Directed by Alfred Hitchcock
A fan of psychological thrillers, I found it necessary to rent two of Hitchcock’s originals, Vertigo and Rear Window, neither of which I had seen. I first watched Vertigo, saving Rear Window for a later day. While the movie is obviously a slave to its time, Hitchcock does a masterful job of utilizing what materials presented itself to a psycho-thriller in 1958. No Black Swan special effects that really add to the fear factor, but it was effective.
John “Scottie” Ferguson (James Stewart), a former detective, is hired by a friend to track his wife, as she has been acting up recently. His theory is that a woman from the past has possessed his wife (Kim Novak) in order to live again. Ferguson obliges, following Madeleine to interesting places around San Francisco. After a freak accident, John must save Madeleine’s life, breaking his cover. They begin to talk, and wander around the city together, until their time together leads to love. When Madeleine, possessed, insists on committing suicide, is John able to do what is necessary to stop her?
Filled with dramatic scenes, Vertigo revolutionized and perfected some of the conventions director’s put in their psycho-thrillers today. With odd coincidences, aspects you have to really think about to figure out, and daring scenes that shock even today’s audiences, Hitchcock paved the way for today’s Aronofsky and Shyamalan. Tense music helps move the music along, and at especially thrilling times the music gets louder to scare the crap out of you, making you feel the fear of the moment. The script, written by Alec Coppel, among others, reads like good literature. Describing that aspect is difficult, but believe me, it’s a positive.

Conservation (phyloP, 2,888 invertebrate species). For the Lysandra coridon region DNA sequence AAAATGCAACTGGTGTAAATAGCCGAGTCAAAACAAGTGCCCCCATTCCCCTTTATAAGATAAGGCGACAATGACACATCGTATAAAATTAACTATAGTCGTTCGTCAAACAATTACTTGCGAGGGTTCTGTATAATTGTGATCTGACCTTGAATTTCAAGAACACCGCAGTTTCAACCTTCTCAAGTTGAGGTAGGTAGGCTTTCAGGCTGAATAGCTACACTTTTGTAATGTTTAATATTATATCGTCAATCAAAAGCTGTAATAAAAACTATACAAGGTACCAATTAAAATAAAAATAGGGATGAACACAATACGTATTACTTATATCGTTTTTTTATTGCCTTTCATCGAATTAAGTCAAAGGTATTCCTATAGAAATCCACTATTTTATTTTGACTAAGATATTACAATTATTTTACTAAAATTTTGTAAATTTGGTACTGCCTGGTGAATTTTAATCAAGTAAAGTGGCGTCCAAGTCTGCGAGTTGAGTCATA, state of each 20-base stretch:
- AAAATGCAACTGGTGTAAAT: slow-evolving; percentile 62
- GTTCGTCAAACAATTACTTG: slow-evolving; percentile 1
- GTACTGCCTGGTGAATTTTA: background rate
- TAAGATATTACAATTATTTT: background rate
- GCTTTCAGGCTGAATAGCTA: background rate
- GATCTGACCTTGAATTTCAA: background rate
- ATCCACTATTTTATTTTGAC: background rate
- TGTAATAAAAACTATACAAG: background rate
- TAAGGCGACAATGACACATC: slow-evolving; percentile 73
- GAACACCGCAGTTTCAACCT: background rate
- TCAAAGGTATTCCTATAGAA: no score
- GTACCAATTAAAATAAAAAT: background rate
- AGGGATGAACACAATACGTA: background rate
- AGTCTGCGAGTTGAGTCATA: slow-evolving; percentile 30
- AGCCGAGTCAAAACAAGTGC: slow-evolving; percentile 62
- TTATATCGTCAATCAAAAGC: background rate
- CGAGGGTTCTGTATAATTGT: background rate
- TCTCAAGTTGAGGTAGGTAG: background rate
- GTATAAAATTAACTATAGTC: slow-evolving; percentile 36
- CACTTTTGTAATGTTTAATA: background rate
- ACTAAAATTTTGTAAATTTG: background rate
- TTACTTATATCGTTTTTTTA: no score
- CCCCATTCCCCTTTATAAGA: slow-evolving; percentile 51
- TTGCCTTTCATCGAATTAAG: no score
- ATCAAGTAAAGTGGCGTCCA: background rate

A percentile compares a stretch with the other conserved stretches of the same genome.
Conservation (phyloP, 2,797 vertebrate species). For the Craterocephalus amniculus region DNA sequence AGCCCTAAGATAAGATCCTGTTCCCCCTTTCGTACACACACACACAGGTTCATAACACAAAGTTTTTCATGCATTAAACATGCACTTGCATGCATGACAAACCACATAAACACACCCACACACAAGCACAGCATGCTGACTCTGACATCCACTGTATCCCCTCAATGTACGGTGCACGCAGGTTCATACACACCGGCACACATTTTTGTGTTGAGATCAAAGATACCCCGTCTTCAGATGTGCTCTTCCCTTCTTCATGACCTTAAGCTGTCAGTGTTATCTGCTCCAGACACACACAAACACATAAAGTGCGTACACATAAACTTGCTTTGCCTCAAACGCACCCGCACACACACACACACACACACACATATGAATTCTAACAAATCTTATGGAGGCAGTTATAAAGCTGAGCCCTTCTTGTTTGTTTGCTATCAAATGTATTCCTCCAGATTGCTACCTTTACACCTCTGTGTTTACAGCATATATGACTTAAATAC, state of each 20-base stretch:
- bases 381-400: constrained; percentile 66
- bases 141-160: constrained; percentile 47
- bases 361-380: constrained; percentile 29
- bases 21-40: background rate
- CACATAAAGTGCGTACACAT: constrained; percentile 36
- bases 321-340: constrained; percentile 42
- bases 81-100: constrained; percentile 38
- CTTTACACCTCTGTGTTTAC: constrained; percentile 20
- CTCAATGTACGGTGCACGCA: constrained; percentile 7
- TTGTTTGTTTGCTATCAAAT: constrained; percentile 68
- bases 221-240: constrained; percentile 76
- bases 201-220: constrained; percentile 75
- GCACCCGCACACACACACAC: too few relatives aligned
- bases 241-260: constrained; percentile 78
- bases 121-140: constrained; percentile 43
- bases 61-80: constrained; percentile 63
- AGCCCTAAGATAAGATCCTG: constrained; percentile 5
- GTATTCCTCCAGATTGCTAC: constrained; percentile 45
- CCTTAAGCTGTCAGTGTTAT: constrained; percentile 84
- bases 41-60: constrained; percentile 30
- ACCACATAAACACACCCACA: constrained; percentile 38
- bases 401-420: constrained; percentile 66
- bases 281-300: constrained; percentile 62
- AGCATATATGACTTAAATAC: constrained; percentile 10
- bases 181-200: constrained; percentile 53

I’ll admit, some of the kissing was just a bit dramatic. I think the shortest kiss probably lasted five minutes (contributing to the rumor that James Stewart had gills). Speaking of Stewart, he was great. The aging actor (he was born in 1908) had the same charm, average-Joe demeanor, and commanding voice that he had in Mr. Smith Goes to Washington and others. Stewart accurately portrayed a man fighting “Between him and his conscious,” as the judge describes it. His wanderlust (which is ironic, because both “wander” and “lust” have important meanings in the film) is believable, and his chemistry with Kim Novak is great. Novak is wonderful playing the role of the two or three personalities (I guess) that she possesses.
I wish I could talk about the spoilers without spoiling the movie, because this movie is so thick with twists and shocks that it takes up most of the movie. These twists aren’t too deep that you won’t comprehend them, but they’re just deep enough that you likely don’t see them coming. Alfred Hitchcock does a wonderful job of creating terror without using extravagant effects. Vertigo‘s trailer claims the movie “gives new meaning to the word ‘suspense'” and claims “Only Hitchcock could weave this tangled web of terror.” But don’t watch the trailer if you don’t want a spoiler, because Hitchcock was never the best at creating trailers. Take the trailer for Psycho, for instance. If you’ve seen that movie, watch the trailer to see how unlike today’s trailers it really is.
James Stewart is at the top of his game, as is Hitchcock, so see Vertigo and prepare to be completely blown away by its intricate, terrifying suspense.